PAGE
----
Tips to avoid weed control antagonism when applying Mn fertilizer with glyphosate
Editor’s note: This article is from the archives of the MSU Crop Advisory Team Alerts. Check the label of any pesticide referenced to ensure your use is included.
Manganese deficiency is the most common crop micronutrient problem in Michigan, particularly in soybeans and wheat. The availability of manganese to the plant generally decreases as soil pH levels increase. Consequently, soybeans grown in the calcareous soils of Michigan’s Thumb area and in the lake-bed soils in Michigan’s Southeast Lower Peninsula, historically have been found to be deficient in manganese. When possible, producers in these areas prefer to tank-mix manganese micronutrient solutions with foliar applied herbicides to eliminate an extra trip across the field. As glyphosate is estimated to be used on approximately 80 percent of Michigan soybean acreage, reported reductions in weed control on some of these acres caused by tank-mixed manganese applications is an important issue. The cold, wet weather experienced in May may have exacerbated manganese deficiency problems due to poor soybean root growth. In a project funded by the Michigan Soybean Promotion Committee, MSU researchers have shown that weed control can be antagonized when some manganese fertilizers are tank-mixed with glyphosate.
Field experiments showed a significant antagonism in common lambsquarters and velvetleaf, when glyphosate was tank-mixed with ethylaminoacetate- manganese, and slight antagonisms in tank-mixes with lignin sulfate- manganese and MnSO4-powder. Greenhouse studies have shown that an EDTA- manganese formulation enhanced glyphosate efficacy (by 25 percent in giant foxtail and 40 percent in velvetleaf). However, tank-mixes of each of the other manganese products caused significant antagonisms, reducing weed control by 10-30 percent when compared to glyphosate alone.
One possible method for avoiding the antagonism is to apply the manganese fertilizer at a different time than glyphosate. In a greenhouse study, the ethylaminoacetate- manganese fertilizer was applied six, four and two days before-, two days after-, and at the same time as glyphosate. There were no differences in herbicide efficacy in giant foxtail for any of the two-pass timings. In velvetleaf, manganese sprayed two days before the glyphosate application reduced weed control by 15 percent. But this was not as severe as the 30 percent reduction when glyphosate and ethylaminoacetate- manganese were tank-mixed.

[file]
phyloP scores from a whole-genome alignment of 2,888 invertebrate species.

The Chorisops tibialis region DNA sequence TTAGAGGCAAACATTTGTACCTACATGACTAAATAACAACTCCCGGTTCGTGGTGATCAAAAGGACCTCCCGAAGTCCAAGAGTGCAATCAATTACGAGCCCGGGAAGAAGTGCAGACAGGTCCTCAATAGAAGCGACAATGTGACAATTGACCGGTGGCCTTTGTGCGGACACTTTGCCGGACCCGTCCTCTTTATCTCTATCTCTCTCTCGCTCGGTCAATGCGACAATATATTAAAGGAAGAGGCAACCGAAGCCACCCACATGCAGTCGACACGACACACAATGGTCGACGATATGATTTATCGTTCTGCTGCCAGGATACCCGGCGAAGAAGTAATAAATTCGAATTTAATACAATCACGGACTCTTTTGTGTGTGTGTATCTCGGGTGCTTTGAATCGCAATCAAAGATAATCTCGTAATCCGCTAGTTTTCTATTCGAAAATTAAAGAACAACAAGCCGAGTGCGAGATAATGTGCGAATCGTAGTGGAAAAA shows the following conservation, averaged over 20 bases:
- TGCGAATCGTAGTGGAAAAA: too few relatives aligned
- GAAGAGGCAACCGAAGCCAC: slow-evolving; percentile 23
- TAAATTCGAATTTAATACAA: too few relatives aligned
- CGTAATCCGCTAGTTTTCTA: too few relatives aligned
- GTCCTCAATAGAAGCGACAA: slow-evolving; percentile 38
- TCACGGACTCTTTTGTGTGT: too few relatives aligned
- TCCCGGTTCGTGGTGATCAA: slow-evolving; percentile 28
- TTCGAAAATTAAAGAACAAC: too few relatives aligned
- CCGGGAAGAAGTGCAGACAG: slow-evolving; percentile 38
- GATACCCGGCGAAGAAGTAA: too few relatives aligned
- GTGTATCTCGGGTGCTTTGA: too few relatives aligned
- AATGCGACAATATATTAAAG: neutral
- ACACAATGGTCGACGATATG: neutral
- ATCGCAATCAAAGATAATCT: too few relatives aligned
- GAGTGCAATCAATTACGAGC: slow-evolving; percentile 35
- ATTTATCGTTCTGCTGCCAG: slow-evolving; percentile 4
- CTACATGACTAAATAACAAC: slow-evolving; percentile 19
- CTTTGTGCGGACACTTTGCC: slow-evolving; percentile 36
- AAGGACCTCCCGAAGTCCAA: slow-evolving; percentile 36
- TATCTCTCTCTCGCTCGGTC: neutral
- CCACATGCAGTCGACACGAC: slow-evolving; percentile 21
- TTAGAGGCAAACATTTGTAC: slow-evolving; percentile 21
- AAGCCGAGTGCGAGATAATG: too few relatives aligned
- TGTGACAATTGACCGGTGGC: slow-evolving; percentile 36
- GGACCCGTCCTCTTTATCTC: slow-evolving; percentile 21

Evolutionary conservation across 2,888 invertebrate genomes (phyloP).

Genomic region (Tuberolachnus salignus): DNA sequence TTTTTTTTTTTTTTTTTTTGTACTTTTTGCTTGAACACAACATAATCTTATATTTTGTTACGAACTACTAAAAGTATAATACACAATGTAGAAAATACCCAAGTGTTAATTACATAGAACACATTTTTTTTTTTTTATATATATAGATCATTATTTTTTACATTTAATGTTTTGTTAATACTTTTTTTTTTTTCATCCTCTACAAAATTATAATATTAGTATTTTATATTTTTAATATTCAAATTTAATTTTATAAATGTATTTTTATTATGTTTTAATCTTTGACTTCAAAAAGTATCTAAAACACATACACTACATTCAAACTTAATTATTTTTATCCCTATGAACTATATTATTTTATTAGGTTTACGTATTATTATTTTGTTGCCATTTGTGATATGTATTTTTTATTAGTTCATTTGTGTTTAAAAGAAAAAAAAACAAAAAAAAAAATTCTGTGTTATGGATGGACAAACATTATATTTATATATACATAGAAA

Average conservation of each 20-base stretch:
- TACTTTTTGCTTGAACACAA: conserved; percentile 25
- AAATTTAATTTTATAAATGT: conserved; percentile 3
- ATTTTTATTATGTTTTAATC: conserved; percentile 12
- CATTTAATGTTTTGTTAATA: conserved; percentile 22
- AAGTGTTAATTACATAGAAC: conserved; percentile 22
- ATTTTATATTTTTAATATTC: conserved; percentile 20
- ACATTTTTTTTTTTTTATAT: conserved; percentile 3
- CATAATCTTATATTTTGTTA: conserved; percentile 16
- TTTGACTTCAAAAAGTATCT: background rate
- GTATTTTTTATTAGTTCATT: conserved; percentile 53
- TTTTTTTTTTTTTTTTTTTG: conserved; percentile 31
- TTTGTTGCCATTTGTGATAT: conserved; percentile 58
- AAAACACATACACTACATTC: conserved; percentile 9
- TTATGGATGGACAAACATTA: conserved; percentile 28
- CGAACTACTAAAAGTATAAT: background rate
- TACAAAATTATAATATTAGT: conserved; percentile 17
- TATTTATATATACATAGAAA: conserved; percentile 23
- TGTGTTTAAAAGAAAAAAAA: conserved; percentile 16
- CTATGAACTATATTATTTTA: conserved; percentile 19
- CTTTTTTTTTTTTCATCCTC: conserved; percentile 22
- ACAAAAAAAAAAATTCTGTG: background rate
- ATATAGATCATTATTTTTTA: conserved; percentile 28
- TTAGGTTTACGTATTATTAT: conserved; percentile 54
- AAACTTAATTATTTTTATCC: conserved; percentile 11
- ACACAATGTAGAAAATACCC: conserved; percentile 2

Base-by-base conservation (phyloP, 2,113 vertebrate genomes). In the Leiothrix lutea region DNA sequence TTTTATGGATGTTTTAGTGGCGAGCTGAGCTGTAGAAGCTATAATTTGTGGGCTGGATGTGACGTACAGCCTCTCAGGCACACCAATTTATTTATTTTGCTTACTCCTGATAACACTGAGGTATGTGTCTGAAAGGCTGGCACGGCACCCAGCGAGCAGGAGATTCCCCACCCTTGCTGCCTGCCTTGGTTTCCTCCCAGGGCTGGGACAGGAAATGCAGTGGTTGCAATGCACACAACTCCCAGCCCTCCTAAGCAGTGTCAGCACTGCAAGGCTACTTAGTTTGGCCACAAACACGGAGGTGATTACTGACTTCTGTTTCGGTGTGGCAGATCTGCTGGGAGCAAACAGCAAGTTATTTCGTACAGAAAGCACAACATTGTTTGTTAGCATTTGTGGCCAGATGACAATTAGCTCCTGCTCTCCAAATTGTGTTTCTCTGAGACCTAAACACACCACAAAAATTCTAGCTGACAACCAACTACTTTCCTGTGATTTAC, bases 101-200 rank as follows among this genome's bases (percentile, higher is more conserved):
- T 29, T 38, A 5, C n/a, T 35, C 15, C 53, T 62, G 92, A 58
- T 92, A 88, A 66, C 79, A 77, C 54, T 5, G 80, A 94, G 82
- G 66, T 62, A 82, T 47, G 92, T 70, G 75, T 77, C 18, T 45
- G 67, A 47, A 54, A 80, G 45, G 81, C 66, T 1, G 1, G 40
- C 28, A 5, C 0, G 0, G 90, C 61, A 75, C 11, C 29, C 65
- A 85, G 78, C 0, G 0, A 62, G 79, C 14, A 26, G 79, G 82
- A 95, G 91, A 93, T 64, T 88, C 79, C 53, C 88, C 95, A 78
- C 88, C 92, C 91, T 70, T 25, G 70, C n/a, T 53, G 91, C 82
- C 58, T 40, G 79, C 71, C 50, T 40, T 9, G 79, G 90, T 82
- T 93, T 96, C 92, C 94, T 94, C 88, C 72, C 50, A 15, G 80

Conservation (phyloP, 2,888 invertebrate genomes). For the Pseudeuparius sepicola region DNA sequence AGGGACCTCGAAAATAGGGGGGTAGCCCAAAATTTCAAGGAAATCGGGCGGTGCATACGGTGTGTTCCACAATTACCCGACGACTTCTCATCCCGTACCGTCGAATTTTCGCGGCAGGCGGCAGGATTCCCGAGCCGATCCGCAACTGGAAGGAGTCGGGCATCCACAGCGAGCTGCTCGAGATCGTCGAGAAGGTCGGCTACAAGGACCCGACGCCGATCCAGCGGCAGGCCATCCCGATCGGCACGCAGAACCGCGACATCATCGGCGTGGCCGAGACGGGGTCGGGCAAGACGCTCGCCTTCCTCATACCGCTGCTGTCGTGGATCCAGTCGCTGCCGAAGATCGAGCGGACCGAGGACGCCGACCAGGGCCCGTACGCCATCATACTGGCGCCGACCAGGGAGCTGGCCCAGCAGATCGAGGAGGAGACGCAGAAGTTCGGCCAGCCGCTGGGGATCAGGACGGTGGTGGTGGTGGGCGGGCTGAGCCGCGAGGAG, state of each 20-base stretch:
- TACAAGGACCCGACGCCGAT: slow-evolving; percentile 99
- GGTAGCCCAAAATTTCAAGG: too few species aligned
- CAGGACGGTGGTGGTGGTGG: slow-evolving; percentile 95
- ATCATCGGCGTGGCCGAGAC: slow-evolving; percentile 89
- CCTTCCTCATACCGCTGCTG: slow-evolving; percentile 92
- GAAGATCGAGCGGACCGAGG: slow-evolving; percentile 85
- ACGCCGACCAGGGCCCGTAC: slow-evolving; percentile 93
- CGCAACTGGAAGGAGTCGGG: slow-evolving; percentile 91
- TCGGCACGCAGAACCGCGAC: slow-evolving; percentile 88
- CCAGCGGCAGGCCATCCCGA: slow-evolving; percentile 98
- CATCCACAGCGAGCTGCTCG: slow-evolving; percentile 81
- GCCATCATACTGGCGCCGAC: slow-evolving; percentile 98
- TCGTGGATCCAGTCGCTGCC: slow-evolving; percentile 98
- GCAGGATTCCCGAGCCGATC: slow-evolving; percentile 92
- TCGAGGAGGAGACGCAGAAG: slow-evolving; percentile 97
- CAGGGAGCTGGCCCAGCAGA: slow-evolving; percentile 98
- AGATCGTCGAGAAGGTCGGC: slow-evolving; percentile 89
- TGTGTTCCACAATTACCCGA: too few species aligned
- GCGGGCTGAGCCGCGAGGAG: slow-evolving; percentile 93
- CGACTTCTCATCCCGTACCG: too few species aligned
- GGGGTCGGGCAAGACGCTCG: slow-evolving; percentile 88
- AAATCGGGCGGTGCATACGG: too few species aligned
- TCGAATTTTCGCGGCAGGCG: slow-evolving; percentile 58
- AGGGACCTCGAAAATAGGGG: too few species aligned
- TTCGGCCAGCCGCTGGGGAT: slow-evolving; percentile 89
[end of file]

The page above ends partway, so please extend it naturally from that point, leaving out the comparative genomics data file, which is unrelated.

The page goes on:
A second method for avoiding the antagonism is to add an adjuvant to the spray tank that will prevent the antagonism, either by chelating the manganese tightly (with chelates such as EDTA or citric acid) or by preventing the manganese from binding to the glyphosate molecule (by adding ammonium sulfate). In greenhouse experiments, ammonium sulfate and EDTA improved herbicide efficacy in all glyphosate- manganese tank mixes except for EDTA- manganese, where efficacy remained the same. Citric acid antagonized the manganese -EDTA-glyphosate tank-mix, but improved the efficacy of all other manganese formulations. The degree that each adjuvant improved the different manganese -glyphosate tank-mixes varied, and will be the subject of future studies.
In summary, if conditions are optimal for glyphosate control of weeds, i.e. weed pressure is low and weed size is small, you may get adequate weed control with glyphosate tankmixes with commercially available manganese formulations. However, even under these optimal conditions it is still advisable to add ammonium sulfate (17 lbs per 100 gallons of water) to minimize the antagonism imposed by the manganese. If weed control conditions are marginal, i.e. moderate weed pressure or moderate weed size, a chelated form of manganese such as an EDTA- manganese formulation, plus ammonium sulfate is recommended with glyphosate tankmixes. Finally, if weed control conditions are poor, i.e. heavy weed pressure (especially lambsquarters and velvetleaf) or large weed size, manganese should not be tankmixed with glyphosate. Rather, in these tough weed control conditions, manganese should be applied in a separate application following the glyphosate application.